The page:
Following the news cycle, it seems Shelter in Place is driven politically, with conservatives itching to get out and liberals sheltering in place (I’m overgeneralizing). We also know that urban environments help spread the virus, so it would make sense that these people would support shelter in place. Finally, we also know that urban areas tend to be more liberal. So is Shelter in Place really a political issue, or are we seeing urban areas hit hard, and therefor people in those areas (who happen to be liberal), support sheltering further?
If you know me, you know I like to play around with data, but to all of you a warning that I am not a data scientist, and this is really just me playing around. Please share any and all thoughts and resources to further this thought if of interest.
First thing I did was pull together some data around Shelter-In-Place, for this I used the SIP index provided by Safegraph, followed by political ideology, and urbanization. For ease, I did this by state as opposed to county, which would likely show more granular results. What I have looks like this:
The first thing I looked at was deaths per 100k and plotted them against the SIP index:
Not surprising to see a clear trend where the more deaths you see, the more likely you are to stay at home. The correlation coefficient we’re seeing here is 0.645.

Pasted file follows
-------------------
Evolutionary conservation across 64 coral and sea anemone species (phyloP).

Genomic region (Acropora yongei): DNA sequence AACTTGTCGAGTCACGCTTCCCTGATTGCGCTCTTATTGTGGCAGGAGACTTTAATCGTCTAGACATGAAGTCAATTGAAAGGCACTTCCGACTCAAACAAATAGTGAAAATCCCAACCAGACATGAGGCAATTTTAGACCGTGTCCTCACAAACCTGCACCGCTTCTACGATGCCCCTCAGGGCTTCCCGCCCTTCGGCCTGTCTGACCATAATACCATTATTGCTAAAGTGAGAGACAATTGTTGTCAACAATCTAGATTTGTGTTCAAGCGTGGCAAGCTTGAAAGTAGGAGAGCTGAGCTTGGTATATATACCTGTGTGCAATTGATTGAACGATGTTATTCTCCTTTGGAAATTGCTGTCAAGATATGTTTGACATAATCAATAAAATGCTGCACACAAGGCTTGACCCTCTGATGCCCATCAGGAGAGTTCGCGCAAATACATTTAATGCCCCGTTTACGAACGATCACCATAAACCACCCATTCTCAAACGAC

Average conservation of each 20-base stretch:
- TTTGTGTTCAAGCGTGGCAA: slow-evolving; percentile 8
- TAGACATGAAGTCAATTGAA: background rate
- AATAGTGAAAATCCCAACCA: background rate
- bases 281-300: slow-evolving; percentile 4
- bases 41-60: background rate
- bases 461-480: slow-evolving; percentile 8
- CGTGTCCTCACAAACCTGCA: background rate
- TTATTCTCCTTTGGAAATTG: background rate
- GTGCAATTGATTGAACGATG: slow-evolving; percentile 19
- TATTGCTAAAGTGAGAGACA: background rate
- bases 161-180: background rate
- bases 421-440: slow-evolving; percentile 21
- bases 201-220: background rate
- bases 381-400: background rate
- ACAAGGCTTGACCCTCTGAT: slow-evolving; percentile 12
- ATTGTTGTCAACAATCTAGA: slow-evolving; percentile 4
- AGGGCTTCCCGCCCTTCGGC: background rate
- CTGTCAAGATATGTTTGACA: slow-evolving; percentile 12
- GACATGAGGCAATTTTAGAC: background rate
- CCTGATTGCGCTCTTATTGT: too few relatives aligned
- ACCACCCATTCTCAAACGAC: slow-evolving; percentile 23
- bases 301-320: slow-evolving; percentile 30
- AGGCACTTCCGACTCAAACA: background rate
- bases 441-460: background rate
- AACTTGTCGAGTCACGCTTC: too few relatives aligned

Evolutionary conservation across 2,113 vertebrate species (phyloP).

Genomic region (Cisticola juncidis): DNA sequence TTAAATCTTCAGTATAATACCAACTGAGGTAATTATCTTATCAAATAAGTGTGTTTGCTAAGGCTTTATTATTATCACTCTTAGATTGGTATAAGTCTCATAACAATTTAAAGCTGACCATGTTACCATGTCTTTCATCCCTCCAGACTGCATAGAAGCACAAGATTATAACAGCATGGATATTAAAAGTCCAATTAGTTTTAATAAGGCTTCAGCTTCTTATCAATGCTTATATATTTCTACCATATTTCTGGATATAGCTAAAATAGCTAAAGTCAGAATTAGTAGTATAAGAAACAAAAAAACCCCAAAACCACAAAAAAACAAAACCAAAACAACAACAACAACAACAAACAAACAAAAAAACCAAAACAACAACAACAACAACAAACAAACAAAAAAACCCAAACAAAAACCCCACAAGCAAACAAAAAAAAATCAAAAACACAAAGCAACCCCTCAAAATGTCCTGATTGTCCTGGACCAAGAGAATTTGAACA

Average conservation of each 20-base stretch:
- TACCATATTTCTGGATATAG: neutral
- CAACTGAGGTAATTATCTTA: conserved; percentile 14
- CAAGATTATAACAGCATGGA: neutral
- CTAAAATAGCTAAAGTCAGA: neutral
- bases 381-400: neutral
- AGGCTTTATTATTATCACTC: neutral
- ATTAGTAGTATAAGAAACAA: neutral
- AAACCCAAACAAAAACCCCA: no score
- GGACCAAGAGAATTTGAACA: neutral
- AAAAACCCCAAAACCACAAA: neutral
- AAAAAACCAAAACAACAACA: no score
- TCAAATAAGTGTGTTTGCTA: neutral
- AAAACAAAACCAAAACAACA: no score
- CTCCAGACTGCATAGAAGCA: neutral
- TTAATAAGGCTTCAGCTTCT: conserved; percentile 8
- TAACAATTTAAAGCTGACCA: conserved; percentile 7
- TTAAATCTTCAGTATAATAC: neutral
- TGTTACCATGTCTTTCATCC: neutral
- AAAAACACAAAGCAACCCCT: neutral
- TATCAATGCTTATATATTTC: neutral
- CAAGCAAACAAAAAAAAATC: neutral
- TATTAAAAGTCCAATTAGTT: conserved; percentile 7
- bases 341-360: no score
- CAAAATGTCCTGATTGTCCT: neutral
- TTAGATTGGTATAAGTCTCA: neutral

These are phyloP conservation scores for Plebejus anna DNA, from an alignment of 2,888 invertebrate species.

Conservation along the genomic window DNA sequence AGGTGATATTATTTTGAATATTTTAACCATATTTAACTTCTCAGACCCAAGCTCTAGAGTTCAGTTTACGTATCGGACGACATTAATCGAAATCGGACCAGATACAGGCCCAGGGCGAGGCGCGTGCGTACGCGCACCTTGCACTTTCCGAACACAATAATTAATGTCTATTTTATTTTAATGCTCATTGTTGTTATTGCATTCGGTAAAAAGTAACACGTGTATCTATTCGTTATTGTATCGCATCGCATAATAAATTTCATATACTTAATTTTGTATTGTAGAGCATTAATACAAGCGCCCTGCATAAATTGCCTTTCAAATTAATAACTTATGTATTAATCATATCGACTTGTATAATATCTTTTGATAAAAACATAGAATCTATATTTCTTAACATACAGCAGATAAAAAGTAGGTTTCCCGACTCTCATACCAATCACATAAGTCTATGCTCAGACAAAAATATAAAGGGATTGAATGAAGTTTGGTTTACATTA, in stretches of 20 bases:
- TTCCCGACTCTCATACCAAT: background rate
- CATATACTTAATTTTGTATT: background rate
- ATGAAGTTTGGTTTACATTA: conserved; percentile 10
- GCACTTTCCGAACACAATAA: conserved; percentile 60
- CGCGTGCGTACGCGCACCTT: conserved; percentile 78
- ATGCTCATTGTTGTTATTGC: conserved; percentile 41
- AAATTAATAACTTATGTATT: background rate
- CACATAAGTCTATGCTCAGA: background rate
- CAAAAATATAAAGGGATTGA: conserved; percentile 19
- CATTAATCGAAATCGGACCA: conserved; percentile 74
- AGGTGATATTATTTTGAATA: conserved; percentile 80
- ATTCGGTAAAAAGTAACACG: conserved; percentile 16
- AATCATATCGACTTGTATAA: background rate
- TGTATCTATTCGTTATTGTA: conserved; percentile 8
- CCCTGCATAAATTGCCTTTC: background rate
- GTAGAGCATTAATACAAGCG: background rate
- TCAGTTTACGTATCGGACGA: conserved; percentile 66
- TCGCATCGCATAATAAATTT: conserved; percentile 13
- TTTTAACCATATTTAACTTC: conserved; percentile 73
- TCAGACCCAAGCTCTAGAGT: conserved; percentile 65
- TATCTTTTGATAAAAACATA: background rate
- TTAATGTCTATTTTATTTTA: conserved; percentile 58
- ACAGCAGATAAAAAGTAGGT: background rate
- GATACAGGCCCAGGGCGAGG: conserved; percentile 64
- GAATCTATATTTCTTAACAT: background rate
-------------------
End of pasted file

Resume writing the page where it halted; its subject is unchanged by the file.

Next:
Then I looked at % of conservatives in a state vs SIP Index:
Again, not surprising to see, but it’s pretty clear that the less conservative a state is, the more likely they are to shelter in place. Correlation coefficient here is -0.804.
Taking a look next at liberal % vs SIP Index:
Again, not surprising to see that the more liberal states are sheltering more. Correlation coefficient here is 0.658.
Now, let’s look at urbanization rate vs SIP Index:
Again, not surprising to see that the higher percentage of people living in urban areas show a higher shelter-in-place index. Correlation coefficient here is 0.788.
If you want to see these combined, it looks like this:
It looks very similar to when you compare against deaths/100k:
Of course, that’s because we saw that SIP Index and Deaths/100k are correlated.
Here’s where I get a little fuzzy. Can I normalize the percentage of people who are conservative against the percentage of people who live in urban areas and compare agains the SIP index to see a correlation? A high correlation would suggest that SIP index is driven by conservative values (or media) beyond simply their exposure from living or not living in urbanized places.
For this, I multiplied the percentage of conservatives against the percentage of people living in urban areas and compared against the SIP index.
What you see here is the correlation disappearing, with a correlation coefficient of -0.076.
This shows that perhaps Shelter-In-Place isn’t based as much on political values as the media might suggest, but just as much a function of people’s exposure to the virus due to proximity to urban areas.